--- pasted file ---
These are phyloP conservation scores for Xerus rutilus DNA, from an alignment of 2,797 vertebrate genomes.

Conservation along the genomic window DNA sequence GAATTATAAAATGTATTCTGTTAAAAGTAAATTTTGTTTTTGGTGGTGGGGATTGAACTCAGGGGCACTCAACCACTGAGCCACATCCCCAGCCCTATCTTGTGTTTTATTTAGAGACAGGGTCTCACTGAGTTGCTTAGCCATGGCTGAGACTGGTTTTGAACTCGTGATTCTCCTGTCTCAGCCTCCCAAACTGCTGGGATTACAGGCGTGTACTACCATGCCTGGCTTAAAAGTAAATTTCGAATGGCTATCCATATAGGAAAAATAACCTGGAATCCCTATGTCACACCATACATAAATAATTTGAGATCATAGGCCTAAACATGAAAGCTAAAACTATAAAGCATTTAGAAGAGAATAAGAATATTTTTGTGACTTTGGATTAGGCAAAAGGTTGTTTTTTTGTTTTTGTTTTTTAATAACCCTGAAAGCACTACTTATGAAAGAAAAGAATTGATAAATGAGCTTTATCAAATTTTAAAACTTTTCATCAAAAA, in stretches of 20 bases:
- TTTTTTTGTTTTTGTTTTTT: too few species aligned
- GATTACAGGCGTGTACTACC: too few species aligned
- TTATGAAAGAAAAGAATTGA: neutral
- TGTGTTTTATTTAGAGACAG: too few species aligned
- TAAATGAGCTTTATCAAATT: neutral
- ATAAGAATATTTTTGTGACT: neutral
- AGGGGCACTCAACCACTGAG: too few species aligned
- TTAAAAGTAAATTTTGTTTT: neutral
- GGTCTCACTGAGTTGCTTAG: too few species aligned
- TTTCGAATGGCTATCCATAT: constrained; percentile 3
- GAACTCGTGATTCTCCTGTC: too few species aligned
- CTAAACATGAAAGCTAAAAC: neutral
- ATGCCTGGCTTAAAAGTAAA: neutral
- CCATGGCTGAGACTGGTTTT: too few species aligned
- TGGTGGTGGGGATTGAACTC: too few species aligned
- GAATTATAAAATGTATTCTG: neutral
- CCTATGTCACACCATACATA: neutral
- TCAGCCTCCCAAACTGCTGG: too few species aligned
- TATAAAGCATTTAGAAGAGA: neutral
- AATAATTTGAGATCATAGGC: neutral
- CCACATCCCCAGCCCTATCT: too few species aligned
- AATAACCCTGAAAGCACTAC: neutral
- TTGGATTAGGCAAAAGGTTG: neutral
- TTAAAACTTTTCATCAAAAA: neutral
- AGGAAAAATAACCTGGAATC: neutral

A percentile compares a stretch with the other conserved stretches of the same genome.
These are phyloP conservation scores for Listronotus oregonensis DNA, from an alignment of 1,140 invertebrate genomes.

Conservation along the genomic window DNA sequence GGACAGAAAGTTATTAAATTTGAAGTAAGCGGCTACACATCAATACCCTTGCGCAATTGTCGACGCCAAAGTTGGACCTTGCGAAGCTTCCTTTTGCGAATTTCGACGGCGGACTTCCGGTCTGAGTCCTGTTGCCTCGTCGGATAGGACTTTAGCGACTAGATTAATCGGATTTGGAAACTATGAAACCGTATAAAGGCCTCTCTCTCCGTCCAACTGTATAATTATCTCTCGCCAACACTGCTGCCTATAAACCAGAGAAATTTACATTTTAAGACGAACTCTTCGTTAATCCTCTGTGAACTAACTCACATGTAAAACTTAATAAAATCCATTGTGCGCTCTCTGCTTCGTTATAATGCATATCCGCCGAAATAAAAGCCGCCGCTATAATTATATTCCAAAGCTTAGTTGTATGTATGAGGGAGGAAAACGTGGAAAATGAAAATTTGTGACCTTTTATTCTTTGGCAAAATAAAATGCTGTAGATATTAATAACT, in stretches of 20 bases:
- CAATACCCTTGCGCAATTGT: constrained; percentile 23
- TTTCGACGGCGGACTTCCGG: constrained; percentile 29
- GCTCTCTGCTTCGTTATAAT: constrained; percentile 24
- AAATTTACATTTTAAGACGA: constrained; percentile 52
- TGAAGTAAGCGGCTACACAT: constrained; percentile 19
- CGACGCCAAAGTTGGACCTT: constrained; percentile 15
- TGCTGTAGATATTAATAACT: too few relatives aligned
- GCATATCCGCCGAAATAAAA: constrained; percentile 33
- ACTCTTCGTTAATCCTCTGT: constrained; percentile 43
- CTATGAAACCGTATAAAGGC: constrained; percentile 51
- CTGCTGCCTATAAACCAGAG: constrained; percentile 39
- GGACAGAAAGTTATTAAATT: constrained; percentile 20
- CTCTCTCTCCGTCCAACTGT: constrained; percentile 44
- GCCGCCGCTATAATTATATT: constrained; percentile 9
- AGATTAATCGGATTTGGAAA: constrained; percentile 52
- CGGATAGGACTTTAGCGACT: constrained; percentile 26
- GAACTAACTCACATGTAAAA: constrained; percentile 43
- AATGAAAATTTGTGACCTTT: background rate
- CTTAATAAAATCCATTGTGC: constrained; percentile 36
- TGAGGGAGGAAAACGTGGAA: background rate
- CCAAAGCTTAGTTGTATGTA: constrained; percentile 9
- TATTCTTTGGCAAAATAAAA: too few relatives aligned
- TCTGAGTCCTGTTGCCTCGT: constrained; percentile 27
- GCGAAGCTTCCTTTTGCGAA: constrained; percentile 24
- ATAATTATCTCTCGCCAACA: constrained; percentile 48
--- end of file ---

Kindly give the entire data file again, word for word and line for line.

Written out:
These are phyloP conservation scores for Xerus rutilus DNA, from an alignment of 2,797 vertebrate genomes.

Conservation along the genomic window DNA sequence GAATTATAAAATGTATTCTGTTAAAAGTAAATTTTGTTTTTGGTGGTGGGGATTGAACTCAGGGGCACTCAACCACTGAGCCACATCCCCAGCCCTATCTTGTGTTTTATTTAGAGACAGGGTCTCACTGAGTTGCTTAGCCATGGCTGAGACTGGTTTTGAACTCGTGATTCTCCTGTCTCAGCCTCCCAAACTGCTGGGATTACAGGCGTGTACTACCATGCCTGGCTTAAAAGTAAATTTCGAATGGCTATCCATATAGGAAAAATAACCTGGAATCCCTATGTCACACCATACATAAATAATTTGAGATCATAGGCCTAAACATGAAAGCTAAAACTATAAAGCATTTAGAAGAGAATAAGAATATTTTTGTGACTTTGGATTAGGCAAAAGGTTGTTTTTTTGTTTTTGTTTTTTAATAACCCTGAAAGCACTACTTATGAAAGAAAAGAATTGATAAATGAGCTTTATCAAATTTTAAAACTTTTCATCAAAAA, in stretches of 20 bases:
- TTTTTTTGTTTTTGTTTTTT: too few species aligned
- GATTACAGGCGTGTACTACC: too few species aligned
- TTATGAAAGAAAAGAATTGA: neutral
- TGTGTTTTATTTAGAGACAG: too few species aligned
- TAAATGAGCTTTATCAAATT: neutral
- ATAAGAATATTTTTGTGACT: neutral
- AGGGGCACTCAACCACTGAG: too few species aligned
- TTAAAAGTAAATTTTGTTTT: neutral
- GGTCTCACTGAGTTGCTTAG: too few species aligned
- TTTCGAATGGCTATCCATAT: constrained; percentile 3
- GAACTCGTGATTCTCCTGTC: too few species aligned
- CTAAACATGAAAGCTAAAAC: neutral
- ATGCCTGGCTTAAAAGTAAA: neutral
- CCATGGCTGAGACTGGTTTT: too few species aligned
- TGGTGGTGGGGATTGAACTC: too few species aligned
- GAATTATAAAATGTATTCTG: neutral
- CCTATGTCACACCATACATA: neutral
- TCAGCCTCCCAAACTGCTGG: too few species aligned
- TATAAAGCATTTAGAAGAGA: neutral
- AATAATTTGAGATCATAGGC: neutral
- CCACATCCCCAGCCCTATCT: too few species aligned
- AATAACCCTGAAAGCACTAC: neutral
- TTGGATTAGGCAAAAGGTTG: neutral
- TTAAAACTTTTCATCAAAAA: neutral
- AGGAAAAATAACCTGGAATC: neutral

A percentile compares a stretch with the other conserved stretches of the same genome.
These are phyloP conservation scores for Listronotus oregonensis DNA, from an alignment of 1,140 invertebrate genomes.

Conservation along the genomic window DNA sequence GGACAGAAAGTTATTAAATTTGAAGTAAGCGGCTACACATCAATACCCTTGCGCAATTGTCGACGCCAAAGTTGGACCTTGCGAAGCTTCCTTTTGCGAATTTCGACGGCGGACTTCCGGTCTGAGTCCTGTTGCCTCGTCGGATAGGACTTTAGCGACTAGATTAATCGGATTTGGAAACTATGAAACCGTATAAAGGCCTCTCTCTCCGTCCAACTGTATAATTATCTCTCGCCAACACTGCTGCCTATAAACCAGAGAAATTTACATTTTAAGACGAACTCTTCGTTAATCCTCTGTGAACTAACTCACATGTAAAACTTAATAAAATCCATTGTGCGCTCTCTGCTTCGTTATAATGCATATCCGCCGAAATAAAAGCCGCCGCTATAATTATATTCCAAAGCTTAGTTGTATGTATGAGGGAGGAAAACGTGGAAAATGAAAATTTGTGACCTTTTATTCTTTGGCAAAATAAAATGCTGTAGATATTAATAACT, in stretches of 20 bases:
- CAATACCCTTGCGCAATTGT: constrained; percentile 23
- TTTCGACGGCGGACTTCCGG: constrained; percentile 29
- GCTCTCTGCTTCGTTATAAT: constrained; percentile 24
- AAATTTACATTTTAAGACGA: constrained; percentile 52
- TGAAGTAAGCGGCTACACAT: constrained; percentile 19
- CGACGCCAAAGTTGGACCTT: constrained; percentile 15
- TGCTGTAGATATTAATAACT: too few relatives aligned
- GCATATCCGCCGAAATAAAA: constrained; percentile 33
- ACTCTTCGTTAATCCTCTGT: constrained; percentile 43
- CTATGAAACCGTATAAAGGC: constrained; percentile 51
- CTGCTGCCTATAAACCAGAG: constrained; percentile 39
- GGACAGAAAGTTATTAAATT: constrained; percentile 20
- CTCTCTCTCCGTCCAACTGT: constrained; percentile 44
- GCCGCCGCTATAATTATATT: constrained; percentile 9
- AGATTAATCGGATTTGGAAA: constrained; percentile 52
- CGGATAGGACTTTAGCGACT: constrained; percentile 26
- GAACTAACTCACATGTAAAA: constrained; percentile 43
- AATGAAAATTTGTGACCTTT: background rate
- CTTAATAAAATCCATTGTGC: constrained; percentile 36
- TGAGGGAGGAAAACGTGGAA: background rate
- CCAAAGCTTAGTTGTATGTA: constrained; percentile 9
- TATTCTTTGGCAAAATAAAA: too few relatives aligned
- TCTGAGTCCTGTTGCCTCGT: constrained; percentile 27
- GCGAAGCTTCCTTTTGCGAA: constrained; percentile 24
- ATAATTATCTCTCGCCAACA: constrained; percentile 48